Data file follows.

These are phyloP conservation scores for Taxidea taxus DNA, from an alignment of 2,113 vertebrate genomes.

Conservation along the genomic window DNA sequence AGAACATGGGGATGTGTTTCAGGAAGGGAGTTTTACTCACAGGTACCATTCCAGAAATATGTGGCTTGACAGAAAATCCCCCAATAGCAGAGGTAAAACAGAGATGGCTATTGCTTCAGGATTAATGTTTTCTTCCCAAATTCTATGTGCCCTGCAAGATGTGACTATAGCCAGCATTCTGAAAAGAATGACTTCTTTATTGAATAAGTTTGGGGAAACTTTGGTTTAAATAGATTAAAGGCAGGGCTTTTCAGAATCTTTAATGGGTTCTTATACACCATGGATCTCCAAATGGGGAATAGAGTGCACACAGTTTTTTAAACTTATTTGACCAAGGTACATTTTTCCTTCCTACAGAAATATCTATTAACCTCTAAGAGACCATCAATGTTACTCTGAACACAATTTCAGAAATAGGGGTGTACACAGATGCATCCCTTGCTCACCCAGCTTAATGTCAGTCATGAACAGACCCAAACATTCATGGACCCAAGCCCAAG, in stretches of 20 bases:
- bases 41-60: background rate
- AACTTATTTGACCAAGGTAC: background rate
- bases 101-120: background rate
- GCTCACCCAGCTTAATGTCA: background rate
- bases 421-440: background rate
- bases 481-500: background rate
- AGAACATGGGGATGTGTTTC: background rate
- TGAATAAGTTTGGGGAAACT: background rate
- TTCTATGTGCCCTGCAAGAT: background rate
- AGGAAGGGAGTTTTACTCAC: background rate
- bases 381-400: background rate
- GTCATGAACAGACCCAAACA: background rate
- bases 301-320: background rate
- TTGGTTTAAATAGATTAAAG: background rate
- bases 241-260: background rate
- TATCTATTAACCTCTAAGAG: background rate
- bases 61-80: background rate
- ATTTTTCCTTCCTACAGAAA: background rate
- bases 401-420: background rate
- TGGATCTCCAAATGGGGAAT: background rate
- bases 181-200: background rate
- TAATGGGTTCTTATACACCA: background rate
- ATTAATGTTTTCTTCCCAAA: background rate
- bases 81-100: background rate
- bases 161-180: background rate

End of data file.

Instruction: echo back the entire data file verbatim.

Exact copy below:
These are phyloP conservation scores for Taxidea taxus DNA, from an alignment of 2,113 vertebrate genomes.

Conservation along the genomic window DNA sequence AGAACATGGGGATGTGTTTCAGGAAGGGAGTTTTACTCACAGGTACCATTCCAGAAATATGTGGCTTGACAGAAAATCCCCCAATAGCAGAGGTAAAACAGAGATGGCTATTGCTTCAGGATTAATGTTTTCTTCCCAAATTCTATGTGCCCTGCAAGATGTGACTATAGCCAGCATTCTGAAAAGAATGACTTCTTTATTGAATAAGTTTGGGGAAACTTTGGTTTAAATAGATTAAAGGCAGGGCTTTTCAGAATCTTTAATGGGTTCTTATACACCATGGATCTCCAAATGGGGAATAGAGTGCACACAGTTTTTTAAACTTATTTGACCAAGGTACATTTTTCCTTCCTACAGAAATATCTATTAACCTCTAAGAGACCATCAATGTTACTCTGAACACAATTTCAGAAATAGGGGTGTACACAGATGCATCCCTTGCTCACCCAGCTTAATGTCAGTCATGAACAGACCCAAACATTCATGGACCCAAGCCCAAG, in stretches of 20 bases:
- bases 41-60: background rate
- AACTTATTTGACCAAGGTAC: background rate
- bases 101-120: background rate
- GCTCACCCAGCTTAATGTCA: background rate
- bases 421-440: background rate
- bases 481-500: background rate
- AGAACATGGGGATGTGTTTC: background rate
- TGAATAAGTTTGGGGAAACT: background rate
- TTCTATGTGCCCTGCAAGAT: background rate
- AGGAAGGGAGTTTTACTCAC: background rate
- bases 381-400: background rate
- GTCATGAACAGACCCAAACA: background rate
- bases 301-320: background rate
- TTGGTTTAAATAGATTAAAG: background rate
- bases 241-260: background rate
- TATCTATTAACCTCTAAGAG: background rate
- bases 61-80: background rate
- ATTTTTCCTTCCTACAGAAA: background rate
- bases 401-420: background rate
- TGGATCTCCAAATGGGGAAT: background rate
- bases 181-200: background rate
- TAATGGGTTCTTATACACCA: background rate
- ATTAATGTTTTCTTCCCAAA: background rate
- bases 81-100: background rate
- bases 161-180: background rate